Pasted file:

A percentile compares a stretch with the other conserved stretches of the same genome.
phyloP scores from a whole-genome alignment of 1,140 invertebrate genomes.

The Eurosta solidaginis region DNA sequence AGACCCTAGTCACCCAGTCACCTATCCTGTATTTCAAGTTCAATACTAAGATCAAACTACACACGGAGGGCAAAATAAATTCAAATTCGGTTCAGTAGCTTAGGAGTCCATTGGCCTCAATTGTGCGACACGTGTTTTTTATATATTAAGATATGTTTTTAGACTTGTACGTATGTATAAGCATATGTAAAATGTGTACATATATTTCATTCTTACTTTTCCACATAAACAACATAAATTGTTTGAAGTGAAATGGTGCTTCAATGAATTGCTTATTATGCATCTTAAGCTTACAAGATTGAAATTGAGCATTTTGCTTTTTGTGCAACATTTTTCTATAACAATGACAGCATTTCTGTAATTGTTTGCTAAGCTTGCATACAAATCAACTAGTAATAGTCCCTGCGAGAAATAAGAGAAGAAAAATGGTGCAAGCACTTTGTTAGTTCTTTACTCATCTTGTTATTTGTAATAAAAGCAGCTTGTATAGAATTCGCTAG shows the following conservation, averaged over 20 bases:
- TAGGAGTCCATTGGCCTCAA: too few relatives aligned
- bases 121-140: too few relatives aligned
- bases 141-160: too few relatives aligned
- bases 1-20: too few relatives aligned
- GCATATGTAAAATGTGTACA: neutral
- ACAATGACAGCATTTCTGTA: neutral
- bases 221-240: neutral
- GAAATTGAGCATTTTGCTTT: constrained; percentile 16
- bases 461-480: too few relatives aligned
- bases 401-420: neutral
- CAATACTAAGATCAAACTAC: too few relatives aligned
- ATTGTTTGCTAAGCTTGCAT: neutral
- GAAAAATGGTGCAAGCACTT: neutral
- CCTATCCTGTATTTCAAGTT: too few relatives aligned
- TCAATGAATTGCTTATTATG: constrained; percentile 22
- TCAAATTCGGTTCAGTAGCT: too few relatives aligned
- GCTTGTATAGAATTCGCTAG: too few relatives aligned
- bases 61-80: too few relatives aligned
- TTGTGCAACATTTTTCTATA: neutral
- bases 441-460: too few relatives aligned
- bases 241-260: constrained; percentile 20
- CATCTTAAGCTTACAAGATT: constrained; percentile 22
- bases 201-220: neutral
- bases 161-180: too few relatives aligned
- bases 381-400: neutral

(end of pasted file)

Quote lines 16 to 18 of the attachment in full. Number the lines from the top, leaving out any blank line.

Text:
- GAAAAATGGTGCAAGCACTT: neutral
- CCTATCCTGTATTTCAAGTT: too few relatives aligned
- TCAATGAATTGCTTATTATG: constrained; percentile 22